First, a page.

Indian Spy’s Role Alleged in Sri Lankan President’s Election Defeat
By John Chalmers & Sanjeev Miglani 19 January 2015
COLOMBO/NEW DELHI — Sri Lanka expelled the Colombo station chief of India’s spy agency in the run-up to this month’s presidential election, political and intelligence sources said, accusing him of helping the opposition oust President Mahinda Rajapaksa.
An Indian foreign ministry spokesman denied any expulsion and said that transfers were routine decisions. Rajapaksa, voted out of office in the Jan. 8 election, told Reuters he did not know all the facts while the new government in Colombo has said it is aware of the reports but cannot confirm them.
But several sources in both Colombo and New Delhi said India was asked to recall the agent in December for helping gather support for joint opposition candidate Maithripala Sirisena after persuading him to ditch Rajapaksa’s cabinet.
A sketchy report in Sri Lanka’s Sunday Times newspaper on Dec. 28 said that “links with the common opposition” had cost India’s Research and Analysis Wing (RAW) station chief his job in Colombo.
India has often been involved in the internal politics of the small island nation off its southern coast—it sent troops there in 1987 in a botched effort to broker peace between the government and Tamil Tiger rebels.
Rajapaksa’s unexpected defeat after two terms in office coincided with growing concern in India that it was losing influence in Sri Lanka because of the former president’s tilt toward regional rival China.
The concern turned to alarm late last year when Rajapaksa allowed two Chinese submarines to dock in Sri Lanka without warning New Delhi as he should have under a standing agreement, the sources said.
Sirisena, the new president, has said he will visit New Delhi on his first foreign trip next month and has said India is the “first, main concern” of his foreign policy.
An Indian official said the RAW agent was recalled after complaints that he had worked with Sri Lanka’s usually fractious opposition parties to agree on a joint contender for the election. Then, he was accused of facilitating meetings to encourage several lawmakers, among them Sirisena, to defect from Rajapaksa’s party, the official said.
The agent was accused of playing a role in convincing the main leader of the opposition and former prime minister Ranil Wickremasinghe not to contest against Rajapaksa in the election and stand aside for someone who could be sure of winning, said the officer and a Sri Lankan lawmaker who also maintains close contacts with India.
The agent was also in touch with former president Chandrika Kumaratunga, who was a key player in convincing Sirisena to stand, said the officer and the lawmaker, who also confirmed that the agent had been asked to leave.
“They actively were involved, talking to Ranil, getting those things organized, talking to Chandrika,” the lawmaker told Reuters.
‘Certain Things You Don’t Talk About’
Wickremasinghe, who is now prime minister again in Sirisena’s government, met “two or three times” with the man identified as the agent in the months before the vote, as well as with the Indian high commissioner, or ambassador, the prime minister’s spokesman said.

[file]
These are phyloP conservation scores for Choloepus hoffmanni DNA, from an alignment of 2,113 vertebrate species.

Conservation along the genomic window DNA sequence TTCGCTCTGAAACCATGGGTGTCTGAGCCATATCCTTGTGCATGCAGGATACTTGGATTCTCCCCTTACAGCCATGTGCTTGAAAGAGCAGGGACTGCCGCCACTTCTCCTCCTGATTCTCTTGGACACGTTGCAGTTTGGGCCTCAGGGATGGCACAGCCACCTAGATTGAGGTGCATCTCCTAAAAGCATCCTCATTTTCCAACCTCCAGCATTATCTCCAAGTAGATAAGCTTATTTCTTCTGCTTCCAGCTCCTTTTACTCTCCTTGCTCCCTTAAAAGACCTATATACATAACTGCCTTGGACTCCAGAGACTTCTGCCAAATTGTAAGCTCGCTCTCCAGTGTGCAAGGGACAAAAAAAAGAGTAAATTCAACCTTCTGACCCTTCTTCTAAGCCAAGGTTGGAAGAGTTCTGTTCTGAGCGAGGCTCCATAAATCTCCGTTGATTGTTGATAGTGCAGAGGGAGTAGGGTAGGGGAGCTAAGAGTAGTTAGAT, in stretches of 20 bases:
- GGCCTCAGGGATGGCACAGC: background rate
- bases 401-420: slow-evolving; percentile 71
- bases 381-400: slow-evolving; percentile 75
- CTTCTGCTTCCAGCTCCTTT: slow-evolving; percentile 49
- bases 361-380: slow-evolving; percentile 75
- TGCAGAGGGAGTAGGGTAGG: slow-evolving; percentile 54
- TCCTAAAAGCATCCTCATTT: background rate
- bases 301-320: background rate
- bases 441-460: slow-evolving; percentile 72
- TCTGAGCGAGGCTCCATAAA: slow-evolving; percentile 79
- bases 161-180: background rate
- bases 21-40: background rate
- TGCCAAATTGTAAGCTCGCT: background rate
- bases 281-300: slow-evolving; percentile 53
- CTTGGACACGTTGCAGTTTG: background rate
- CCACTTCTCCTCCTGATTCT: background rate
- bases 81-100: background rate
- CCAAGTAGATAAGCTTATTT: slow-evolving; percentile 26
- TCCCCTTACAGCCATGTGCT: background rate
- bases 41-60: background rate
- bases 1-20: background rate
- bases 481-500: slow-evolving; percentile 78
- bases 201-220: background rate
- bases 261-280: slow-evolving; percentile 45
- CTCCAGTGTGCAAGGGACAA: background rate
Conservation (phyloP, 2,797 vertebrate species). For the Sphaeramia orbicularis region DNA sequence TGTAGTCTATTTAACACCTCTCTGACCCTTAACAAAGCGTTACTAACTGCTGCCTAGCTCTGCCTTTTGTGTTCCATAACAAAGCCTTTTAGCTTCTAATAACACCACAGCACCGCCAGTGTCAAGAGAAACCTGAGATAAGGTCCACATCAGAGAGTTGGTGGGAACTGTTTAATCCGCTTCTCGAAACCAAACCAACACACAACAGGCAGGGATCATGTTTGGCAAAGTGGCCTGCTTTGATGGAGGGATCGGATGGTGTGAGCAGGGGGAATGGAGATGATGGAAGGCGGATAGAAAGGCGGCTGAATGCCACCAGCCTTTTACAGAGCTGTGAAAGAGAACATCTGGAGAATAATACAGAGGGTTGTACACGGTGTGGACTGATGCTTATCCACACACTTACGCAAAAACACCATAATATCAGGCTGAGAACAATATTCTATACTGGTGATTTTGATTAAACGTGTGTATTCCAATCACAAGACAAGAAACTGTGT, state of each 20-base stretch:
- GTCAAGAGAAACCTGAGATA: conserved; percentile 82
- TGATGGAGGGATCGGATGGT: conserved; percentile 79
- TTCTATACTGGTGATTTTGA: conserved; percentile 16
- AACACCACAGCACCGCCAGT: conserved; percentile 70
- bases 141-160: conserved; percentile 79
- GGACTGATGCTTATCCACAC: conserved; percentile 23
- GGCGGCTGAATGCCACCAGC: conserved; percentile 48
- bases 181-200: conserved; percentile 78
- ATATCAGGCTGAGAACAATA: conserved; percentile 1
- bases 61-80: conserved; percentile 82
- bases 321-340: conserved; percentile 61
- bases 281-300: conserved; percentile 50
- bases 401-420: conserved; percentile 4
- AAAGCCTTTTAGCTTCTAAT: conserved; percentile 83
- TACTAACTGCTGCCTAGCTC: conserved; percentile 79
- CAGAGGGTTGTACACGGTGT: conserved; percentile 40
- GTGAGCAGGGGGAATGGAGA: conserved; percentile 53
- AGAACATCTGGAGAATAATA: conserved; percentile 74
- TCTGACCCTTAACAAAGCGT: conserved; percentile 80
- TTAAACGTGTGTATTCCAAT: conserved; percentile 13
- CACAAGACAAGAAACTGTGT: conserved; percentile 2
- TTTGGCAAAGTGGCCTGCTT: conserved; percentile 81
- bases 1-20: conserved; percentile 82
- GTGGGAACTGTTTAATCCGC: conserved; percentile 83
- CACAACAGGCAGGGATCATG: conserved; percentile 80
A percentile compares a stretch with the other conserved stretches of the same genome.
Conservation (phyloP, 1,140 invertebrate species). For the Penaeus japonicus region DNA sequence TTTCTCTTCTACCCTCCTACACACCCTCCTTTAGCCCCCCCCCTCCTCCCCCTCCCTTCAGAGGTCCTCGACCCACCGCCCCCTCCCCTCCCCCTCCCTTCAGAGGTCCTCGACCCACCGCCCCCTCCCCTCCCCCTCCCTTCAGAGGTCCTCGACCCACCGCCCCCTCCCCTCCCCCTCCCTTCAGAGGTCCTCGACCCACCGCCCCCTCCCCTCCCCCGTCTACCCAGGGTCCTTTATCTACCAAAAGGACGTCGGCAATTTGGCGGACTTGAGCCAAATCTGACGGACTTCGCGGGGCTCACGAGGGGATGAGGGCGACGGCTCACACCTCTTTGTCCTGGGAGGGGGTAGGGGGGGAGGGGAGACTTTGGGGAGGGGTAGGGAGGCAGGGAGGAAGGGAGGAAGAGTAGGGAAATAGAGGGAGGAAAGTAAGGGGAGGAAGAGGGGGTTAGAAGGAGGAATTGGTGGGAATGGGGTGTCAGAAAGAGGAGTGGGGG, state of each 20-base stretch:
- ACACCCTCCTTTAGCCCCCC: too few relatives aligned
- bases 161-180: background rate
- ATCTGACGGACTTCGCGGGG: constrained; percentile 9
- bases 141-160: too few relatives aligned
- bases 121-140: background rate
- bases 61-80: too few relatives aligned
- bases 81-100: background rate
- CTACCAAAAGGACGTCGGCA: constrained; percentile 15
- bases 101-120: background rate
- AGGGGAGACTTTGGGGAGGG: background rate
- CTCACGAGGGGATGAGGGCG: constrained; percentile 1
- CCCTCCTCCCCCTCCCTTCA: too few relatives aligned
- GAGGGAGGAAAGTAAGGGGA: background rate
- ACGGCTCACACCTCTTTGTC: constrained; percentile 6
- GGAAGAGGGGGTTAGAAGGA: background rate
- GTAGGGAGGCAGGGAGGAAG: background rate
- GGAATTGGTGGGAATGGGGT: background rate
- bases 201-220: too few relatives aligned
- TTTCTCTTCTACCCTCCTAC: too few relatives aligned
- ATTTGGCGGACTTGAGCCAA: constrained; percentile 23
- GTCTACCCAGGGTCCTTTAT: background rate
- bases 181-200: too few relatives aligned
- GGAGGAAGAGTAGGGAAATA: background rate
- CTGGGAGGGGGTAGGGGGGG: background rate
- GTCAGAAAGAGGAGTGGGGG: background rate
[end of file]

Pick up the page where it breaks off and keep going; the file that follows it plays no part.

“They discussed the current political situation,” Wickremasinghe’s spokesman said, but he denied that the Indians had advised him. “He does not know if he advised other politicians.”
It was not clear if Wickremasinghe was aware at the time that he was meeting with an intelligence official. India’s RAW officers are usually given diplomatic posts when assigned to foreign missions.
Former president Kumaratunga did not respond to requests for comment.
Rajapaksa declined to confirm the involvement of India in the campaign against him.
“I don’t know, I won’t suspect anybody until I get my real facts,” he said at his party headquarters.
“There are certain things you don’t talk about,” a close associate of the Rajapaksa family said, but added that “there were clear signs of a deep campaign by foreign elements.”
Sri Lanka’s then defense secretary Gotabaya Rajapaksa—a brother of the former president—complained about the agent’s activities to Indian National Security Adviser Ajit Doval in November when Doval was visiting the island nation for a defense seminar, the Indian official said.
Another Indian official, who monitors the region for security threats, said New Delhi had been watching Beijing’s growing influence and heavy investments in Sri Lanka under Rajapaksa, who visited China seven times since becoming president in 2005.
But India was stunned and angry last year when the Chinese submarines docked in Sri Lanka on two separate occasions, a step New Delhi saw as part of Beijing’s “string of pearls” strategy to secure a foothold in South Asia and maritime access through the Indian Ocean.
“The turning point in the relationship was the submarines. There was real anger,” the Indian security official said.
Indian military officials said that New Delhi reminded Sri Lanka it was obliged to inform its neighbors about such port calls under a maritime pact, and Indian Prime Minister Narendra Modi raised the issue with Rajapaksa at a meeting in New York.
In a possible sign of shifting allegiances, India’s top envoy in Colombo, High Commissioner Y.K. Sinha, presented Sirisena with a large bouquet of flowers just hours after the results were announced on Jan. 9. China’s ambassador was only able to meet the new president six days later.